• Ban all PED use on all highways and roads in their state. The District of Columbia and 37 states already restrict the use of cell phones by new drivers, while 47 states, DC, Puerto Rico, Guam, and the US Virgin Islands ban text messaging for all drivers.
  • Strictly enforce laws and consider roadway monitoring to detain violators.

The NTSB is also concerned that vehicle infotainment systems are causing distractions. Consequently, it urged auto manufacturers to restrict access to these systems when a vehicle is in motion.

End Drug and Alcohol Impairment

Drunk driving caused nearly 30% of the 37,000 deaths that occured on U.S. roads in 2017. Drugged driving, which includes the use of illicit drugs, prescription, and over-the-counter medications, is also on the rise.

To end impaired driving, the NTSB is recommending that states:

  • Establish a Blood Alcohol Content (BAC) limit of 0.05% or lower for all drivers.
  • Include provisions for conducting high-visibility enforcement of impaired driving laws using passive alcohol-sensing technology during law enforcement contacts, such as routine traffic stops, saturation patrols, sobriety checkpoints, and accident scene responses in their in impaired-driving prevention plans or highway safety plans.
  • Require the use of alcohol ignition interlock devices for all individuals convicted of driving while intoxicated (DWI) offenses.

Reduce Speed-Related Crashes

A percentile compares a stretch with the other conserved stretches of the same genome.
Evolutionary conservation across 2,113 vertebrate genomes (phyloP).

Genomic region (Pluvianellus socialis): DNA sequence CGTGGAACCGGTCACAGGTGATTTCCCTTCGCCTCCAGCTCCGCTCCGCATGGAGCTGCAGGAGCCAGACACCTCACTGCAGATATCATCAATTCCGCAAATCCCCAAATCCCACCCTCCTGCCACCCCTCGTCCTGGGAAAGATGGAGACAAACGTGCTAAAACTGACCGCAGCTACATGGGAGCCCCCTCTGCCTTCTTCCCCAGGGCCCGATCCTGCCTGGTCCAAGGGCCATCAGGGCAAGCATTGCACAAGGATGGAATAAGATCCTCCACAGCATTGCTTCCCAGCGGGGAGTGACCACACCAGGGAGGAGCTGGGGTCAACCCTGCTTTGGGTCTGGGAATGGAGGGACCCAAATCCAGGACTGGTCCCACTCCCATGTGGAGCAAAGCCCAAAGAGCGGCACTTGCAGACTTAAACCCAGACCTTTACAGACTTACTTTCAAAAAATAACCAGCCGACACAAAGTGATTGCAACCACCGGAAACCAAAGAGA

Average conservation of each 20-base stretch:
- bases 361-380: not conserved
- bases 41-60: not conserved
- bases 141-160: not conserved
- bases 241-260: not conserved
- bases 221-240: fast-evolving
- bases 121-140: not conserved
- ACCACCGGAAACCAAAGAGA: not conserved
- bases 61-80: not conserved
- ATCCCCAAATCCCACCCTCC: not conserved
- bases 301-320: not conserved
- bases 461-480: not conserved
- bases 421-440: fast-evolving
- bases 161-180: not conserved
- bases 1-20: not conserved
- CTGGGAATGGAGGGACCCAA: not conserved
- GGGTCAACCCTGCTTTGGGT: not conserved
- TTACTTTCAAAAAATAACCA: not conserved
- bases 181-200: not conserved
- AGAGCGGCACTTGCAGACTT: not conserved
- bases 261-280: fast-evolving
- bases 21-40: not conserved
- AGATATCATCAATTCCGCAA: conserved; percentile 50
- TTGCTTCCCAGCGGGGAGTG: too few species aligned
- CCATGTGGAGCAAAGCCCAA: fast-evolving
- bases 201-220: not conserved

Speeding not only increases the risk of a crash, it also leads to more severe injuries and higher rates of death. Despite these risks, proven countermeasures, including automated enforcement technology, vehicle technology and design, and education campaigns, are underused.

To reduce speed-related crashes, the NTSB is urging regulators to:

  • Develop performance standards for advanced speed-limiting technology, such as variable speed limiters and intelligent speed adaptation devices, for heavy vehicles— including commercial trucks, 18-wheelers, buses, and motorcoaches—and require that all newly manufactured heavy vehicles be equipped with such devices.
  • Encourage vehicle manufacturers to adopt intelligent speed adaptation systems

The NTSB also recommended that states pass laws allowing automated speed enforcement.

Increase Implementation of Collision Avoidance Systems

Motor vehicle crashes are a leading cause of death and injuries in the United States. According to the NTSB, collision avoidance systems could effectively prevent many deadly highway accidents.

The systems, including Collision Warning Systems (CWS) and Automatic Breaking Systems (AEB), are readily available and proven to work. Although they were first introduced in commercial vehicles, the rate of installation is actually much higher in passenger vehicles.

The Board is now calling on federal regulators to:

  • Complete standards for collision warning and AEB systems in commercial vehicles and require this technology in all highway vehicles.
  • Improve consumer awareness about collision avoidance systems available in passenger vehicles by rating them in the New Car Assessment Program’s 5-Star rating system, and include the ratings on vehicle window stickers.

The NTSB is also asking auto manufacturers to make forward collision avoidance systems (that include, at a minimum, a collision warning component) standard on all of their vehicles.